Sunday, March 8, 2015

As noted previously, Thursday 26/02/15 was the day we had arranged to deliver the flood relief supplies which had been purchased by the Humanitarian Missionaries, Elder and Sister Bodily through the Church of Jesus Christ of Latter-day Saints Humanitarian Services. Wednesday was spent paying for and loading sufficient supplies to allow distribution to 1250 families.  We worked with a representative of the Czech Republic Relief organization because he had established local contacts and could facilitate the arrangements.  The Thylo (say cho-low) District Commissioners have direct supervision of all the NGO helpers, in order to avoid confusion and duplication of efforts.  The loading involved two fairly good-sized trucks which left Blantyre on Wednesday as soon as they were loaded and the drivers spent the night in their trucks at the district offices, guarding the supplies to prevent pilfering.

We met with Beal's and Bodily's at the Blantyre Chapel, assembled our nine YSA and AP volunteers, and caravanned down the side of the mountain into the Shire Valley at Chikhwawa (sometimes spelled Chikwawa).  We drove to Thylo District Headquarters and met the trucks a little bit later than we had scheduled.  That worked out alright, since one of the trucks was changing a flat tire, and our guide from the District Disaster Coordinator was late getting there, too. 

We were assigned to two routes, the Beal's and their crew going north with one, and the Bodily's and my crew going south with the other.  That was quite an adventure.  It had rained again heavily the night before, and the river was rising as we drove toward Nchalo. The water came up across most of the road, and at times we were driving as if in a lake, our wake washing up against the houses alongside the road.  Eventually we came to a place where the water was actually running rapidly across the road, the majority of the river unable to pass under the bridge on M1, the main north-south highway in Malawi.  We were stopped in the water while another large tractor-trailer semi made his way toward us across the bridge and the river, then it was our turn to go the other way, since we were caught in the middle of the overflow.  The cars and mini-buses were waiting for the water to go down.  I told the four brethren in my car, "You all pray and I'll drive."  I put the vehicle in 4WD and we plowed across the current in the wake of our big truck.  It was pretty scary, and I kept thinking of the Weather Channel slogan "TURN AROUND, DON'T DROWN."  The water got up to the running board of the car, but we all made it safely.  They closed the road temporarily after we got through with our emergency supplies.  Surely the Lord heard our prayers.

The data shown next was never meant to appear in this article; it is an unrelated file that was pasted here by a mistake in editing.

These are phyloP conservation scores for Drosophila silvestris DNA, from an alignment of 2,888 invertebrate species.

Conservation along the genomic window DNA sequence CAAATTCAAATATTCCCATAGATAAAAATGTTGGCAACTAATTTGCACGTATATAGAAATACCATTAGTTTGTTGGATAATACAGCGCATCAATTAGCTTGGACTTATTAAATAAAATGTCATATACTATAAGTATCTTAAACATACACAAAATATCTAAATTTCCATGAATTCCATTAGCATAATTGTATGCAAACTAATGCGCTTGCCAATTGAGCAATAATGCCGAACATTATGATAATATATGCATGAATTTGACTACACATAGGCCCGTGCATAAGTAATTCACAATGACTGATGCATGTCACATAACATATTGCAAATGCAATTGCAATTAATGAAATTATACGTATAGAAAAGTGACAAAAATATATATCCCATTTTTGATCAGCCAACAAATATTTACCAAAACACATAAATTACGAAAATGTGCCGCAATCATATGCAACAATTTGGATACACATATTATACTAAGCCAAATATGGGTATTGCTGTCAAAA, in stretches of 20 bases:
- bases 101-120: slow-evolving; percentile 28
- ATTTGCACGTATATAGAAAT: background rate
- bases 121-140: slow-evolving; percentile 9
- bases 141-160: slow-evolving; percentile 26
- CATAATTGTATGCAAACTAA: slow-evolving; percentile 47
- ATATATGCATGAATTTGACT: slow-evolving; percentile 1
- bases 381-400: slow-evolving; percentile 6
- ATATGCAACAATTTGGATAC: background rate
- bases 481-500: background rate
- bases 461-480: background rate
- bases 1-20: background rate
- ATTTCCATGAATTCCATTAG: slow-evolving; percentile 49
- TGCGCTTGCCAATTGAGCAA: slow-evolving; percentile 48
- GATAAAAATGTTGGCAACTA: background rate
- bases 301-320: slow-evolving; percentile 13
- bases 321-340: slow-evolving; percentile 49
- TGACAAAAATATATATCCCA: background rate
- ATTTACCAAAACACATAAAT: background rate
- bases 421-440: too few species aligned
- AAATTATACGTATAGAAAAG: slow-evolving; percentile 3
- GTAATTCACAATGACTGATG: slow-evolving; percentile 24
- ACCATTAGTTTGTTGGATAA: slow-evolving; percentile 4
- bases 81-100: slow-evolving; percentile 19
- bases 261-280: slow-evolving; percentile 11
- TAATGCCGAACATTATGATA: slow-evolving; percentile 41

We drove almost to the Mozambique border, actually within 5 kilometers where we made the first distribution.  We were met by a number of hungry residents who were not assigned to the refugee camp.  It was disheartening to have to tell them that our supplies were to be delivered to the displaced families in the camp, an assignment which had been made by the District. 

Sister Bodily plunged into the crowd and communicated as best we could our disappointment in not being able to help everyone.  I joined her, and then decided that while all the talking (which always proceeds any action in Malawi) was going on we could have fun with the children.  We started singing Primary action songs, "Head, Shoulders, Knees & Toes" and "Do As I'm Doing, Follow, Follow Me."  I felt like Sister Bodily should be involved with the actual distribution, so I sent her off to help with the refugees, and I entertained the children, and eventually, all the mothers who were enjoying the diversion as much as the kids. Eventually I had over a hundred smiling small people trying to get the "eyes, ears, mouth, and nose" routine down so we could go fast.  We all got to laughing so hard that I could hardly sing.